Sounds like a great show in a great hall, Sunshine! Glad you were able to get tickets!
It was, Todd! We were lucky to get tickets.
The concert sounds great. I’ll be in London again next month to visit my daughter. Any suggestions?
It was, Renee! Wow, what do you enjoy? The London Jazz Festival – at various venues – is on from 12 – 21 November; the Little Noise Sessions at the Union Chapel (feat. Tom Jones and friends, or Paolo Nutini and friends, and others) is on from 12 – 20 November; Michael Bolton, Rufus Wainwright, Ian Shaw are all on at the Royal Albert Hall… And then there are the Station Sessions (free) at St Pancras Station every Thursday evening, and regular free concerts at the National Theatre on the South Bank…
Oh, and Here Come the Girls (Heather Small, Anastasia and Lulu) is on at the Hammersmith Apollo on 29 and 30 November …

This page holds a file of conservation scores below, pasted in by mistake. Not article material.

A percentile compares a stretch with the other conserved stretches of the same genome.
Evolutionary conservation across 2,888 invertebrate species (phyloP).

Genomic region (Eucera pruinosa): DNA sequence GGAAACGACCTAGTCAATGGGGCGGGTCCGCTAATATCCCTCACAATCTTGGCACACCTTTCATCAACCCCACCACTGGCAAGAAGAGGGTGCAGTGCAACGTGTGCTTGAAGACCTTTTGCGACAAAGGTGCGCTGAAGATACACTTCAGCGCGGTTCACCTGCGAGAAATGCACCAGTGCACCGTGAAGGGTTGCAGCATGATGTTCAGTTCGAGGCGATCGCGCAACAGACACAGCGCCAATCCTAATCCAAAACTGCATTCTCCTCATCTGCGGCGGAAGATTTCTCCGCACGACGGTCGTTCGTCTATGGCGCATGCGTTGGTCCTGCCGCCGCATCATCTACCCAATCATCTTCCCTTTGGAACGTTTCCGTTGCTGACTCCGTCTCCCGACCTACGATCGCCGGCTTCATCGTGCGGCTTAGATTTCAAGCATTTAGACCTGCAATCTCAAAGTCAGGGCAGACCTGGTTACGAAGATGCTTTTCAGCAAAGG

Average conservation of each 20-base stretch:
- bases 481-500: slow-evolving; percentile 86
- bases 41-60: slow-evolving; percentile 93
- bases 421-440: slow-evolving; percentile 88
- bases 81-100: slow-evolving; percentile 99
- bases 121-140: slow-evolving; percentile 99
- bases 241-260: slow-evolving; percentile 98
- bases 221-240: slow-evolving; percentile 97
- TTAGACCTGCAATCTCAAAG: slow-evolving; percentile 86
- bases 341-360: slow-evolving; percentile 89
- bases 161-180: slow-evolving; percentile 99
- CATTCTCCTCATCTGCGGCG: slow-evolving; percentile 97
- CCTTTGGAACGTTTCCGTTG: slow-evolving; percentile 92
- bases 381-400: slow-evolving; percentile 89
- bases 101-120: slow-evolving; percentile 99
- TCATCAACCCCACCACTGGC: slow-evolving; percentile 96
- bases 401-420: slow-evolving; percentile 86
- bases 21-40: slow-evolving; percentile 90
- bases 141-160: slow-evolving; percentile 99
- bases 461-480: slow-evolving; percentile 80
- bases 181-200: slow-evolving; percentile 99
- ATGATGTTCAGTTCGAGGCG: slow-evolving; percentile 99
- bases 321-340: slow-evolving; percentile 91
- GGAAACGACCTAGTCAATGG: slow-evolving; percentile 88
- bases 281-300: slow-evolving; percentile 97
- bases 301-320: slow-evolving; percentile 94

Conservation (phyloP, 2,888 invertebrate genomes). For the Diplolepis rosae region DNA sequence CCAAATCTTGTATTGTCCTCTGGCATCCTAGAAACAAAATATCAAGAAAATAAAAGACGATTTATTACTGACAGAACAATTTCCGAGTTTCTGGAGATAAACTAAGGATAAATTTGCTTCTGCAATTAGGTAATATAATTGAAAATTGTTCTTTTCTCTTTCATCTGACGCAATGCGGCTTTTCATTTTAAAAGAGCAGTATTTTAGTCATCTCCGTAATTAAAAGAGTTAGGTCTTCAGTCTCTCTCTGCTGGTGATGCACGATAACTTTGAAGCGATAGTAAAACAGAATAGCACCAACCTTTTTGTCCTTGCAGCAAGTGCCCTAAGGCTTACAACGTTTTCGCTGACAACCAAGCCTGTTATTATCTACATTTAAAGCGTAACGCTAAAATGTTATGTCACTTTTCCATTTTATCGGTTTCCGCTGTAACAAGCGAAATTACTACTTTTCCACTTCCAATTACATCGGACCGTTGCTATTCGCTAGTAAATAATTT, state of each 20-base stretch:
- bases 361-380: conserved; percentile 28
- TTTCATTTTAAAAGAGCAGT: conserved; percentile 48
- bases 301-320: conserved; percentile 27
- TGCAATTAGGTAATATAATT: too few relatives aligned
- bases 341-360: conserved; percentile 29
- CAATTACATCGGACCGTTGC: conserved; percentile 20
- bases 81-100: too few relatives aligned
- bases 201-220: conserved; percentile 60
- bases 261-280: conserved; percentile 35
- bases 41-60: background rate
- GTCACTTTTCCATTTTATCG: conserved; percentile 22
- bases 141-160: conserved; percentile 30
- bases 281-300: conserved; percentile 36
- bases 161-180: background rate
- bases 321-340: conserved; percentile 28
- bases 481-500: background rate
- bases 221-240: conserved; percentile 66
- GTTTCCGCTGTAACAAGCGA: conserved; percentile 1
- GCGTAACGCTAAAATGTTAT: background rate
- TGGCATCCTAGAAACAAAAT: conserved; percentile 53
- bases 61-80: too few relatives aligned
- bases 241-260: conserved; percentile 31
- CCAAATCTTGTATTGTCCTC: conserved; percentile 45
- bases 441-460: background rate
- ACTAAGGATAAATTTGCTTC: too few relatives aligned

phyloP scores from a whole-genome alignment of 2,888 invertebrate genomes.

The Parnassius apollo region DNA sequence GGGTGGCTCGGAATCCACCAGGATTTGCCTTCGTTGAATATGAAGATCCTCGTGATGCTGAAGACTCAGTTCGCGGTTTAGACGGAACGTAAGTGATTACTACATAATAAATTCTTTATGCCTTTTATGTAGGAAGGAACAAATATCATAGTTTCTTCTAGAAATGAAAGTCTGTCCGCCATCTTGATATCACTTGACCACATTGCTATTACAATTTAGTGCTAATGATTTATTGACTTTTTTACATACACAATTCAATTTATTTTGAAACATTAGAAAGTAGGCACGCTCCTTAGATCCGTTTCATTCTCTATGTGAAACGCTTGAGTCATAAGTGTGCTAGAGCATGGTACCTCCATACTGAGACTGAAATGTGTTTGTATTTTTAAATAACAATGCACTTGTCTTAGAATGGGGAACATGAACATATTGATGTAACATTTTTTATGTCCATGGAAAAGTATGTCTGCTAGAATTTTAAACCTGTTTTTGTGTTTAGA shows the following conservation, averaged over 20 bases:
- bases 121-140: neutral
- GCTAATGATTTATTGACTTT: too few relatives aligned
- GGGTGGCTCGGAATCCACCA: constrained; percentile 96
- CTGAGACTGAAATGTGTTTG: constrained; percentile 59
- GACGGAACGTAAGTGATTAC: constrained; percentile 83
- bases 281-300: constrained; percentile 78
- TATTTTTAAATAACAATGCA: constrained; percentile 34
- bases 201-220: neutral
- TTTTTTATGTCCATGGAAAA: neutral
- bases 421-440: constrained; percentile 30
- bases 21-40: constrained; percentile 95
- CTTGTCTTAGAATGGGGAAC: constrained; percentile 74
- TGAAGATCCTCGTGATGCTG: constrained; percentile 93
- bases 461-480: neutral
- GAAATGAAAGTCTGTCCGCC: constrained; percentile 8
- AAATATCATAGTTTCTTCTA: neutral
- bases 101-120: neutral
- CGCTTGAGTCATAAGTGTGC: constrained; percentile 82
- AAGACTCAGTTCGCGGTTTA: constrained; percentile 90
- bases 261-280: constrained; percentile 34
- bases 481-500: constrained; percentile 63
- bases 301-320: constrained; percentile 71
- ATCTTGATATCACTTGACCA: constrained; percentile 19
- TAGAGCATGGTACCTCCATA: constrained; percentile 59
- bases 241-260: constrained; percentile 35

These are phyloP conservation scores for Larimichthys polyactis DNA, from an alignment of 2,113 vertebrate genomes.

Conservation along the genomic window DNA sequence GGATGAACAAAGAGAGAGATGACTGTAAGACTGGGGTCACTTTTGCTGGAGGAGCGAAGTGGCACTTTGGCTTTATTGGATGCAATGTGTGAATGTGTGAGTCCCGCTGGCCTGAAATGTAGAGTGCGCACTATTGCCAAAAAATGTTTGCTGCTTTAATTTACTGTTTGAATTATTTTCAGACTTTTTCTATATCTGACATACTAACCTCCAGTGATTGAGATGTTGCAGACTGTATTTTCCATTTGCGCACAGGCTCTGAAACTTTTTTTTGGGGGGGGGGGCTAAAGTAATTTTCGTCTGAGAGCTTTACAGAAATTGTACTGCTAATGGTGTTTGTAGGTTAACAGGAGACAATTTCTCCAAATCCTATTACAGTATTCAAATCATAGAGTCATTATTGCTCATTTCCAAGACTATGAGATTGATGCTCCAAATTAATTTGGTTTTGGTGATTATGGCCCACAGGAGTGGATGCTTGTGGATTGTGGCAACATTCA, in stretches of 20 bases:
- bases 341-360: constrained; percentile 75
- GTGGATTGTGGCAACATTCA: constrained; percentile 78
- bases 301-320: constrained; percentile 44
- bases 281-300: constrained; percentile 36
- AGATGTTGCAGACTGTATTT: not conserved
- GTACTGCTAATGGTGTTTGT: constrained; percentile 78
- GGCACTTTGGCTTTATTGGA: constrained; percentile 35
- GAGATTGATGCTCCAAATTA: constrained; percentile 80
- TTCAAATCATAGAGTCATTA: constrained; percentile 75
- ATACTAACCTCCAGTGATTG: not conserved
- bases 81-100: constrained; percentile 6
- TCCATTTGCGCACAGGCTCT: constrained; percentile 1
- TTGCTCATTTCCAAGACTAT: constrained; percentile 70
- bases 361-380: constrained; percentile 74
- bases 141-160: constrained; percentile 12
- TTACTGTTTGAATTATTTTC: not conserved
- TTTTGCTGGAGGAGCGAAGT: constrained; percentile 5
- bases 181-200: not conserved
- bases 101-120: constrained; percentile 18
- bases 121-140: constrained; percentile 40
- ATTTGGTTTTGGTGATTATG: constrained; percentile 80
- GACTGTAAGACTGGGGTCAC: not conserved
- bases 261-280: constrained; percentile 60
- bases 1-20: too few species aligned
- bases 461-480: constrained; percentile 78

Sounds like it was an awesome show, Sunshine! Wish I’d been there to boogie along with you! I always find it strange when people just sit motionless in their seats at a concert…I have to MOVE, even if it’s just dancing in my seat!
It was that, and more, Wendy! And yes, I can never sit still either! xx
Sounds like an experience of a lifetime! I’m so happy you got to see your man in concert. Lucky you! I went to see Van Morrison in 1973 at Davis University in California. The opening act showed up and played. Mr. Morrison’s band showed up and played. Then both bands jammed together for a while, killing time while waiting for Mr. Van Morrison to show up. He never showed! Rumor has it he was too bombed to set foot on the stage and just blew the show off. You were lucky to get a more mature Van Morrison. At any rate, I’m really happy for you and I have to echo one of your other readers “thanks for taking us to the concert, too!” I’m going with you the next time!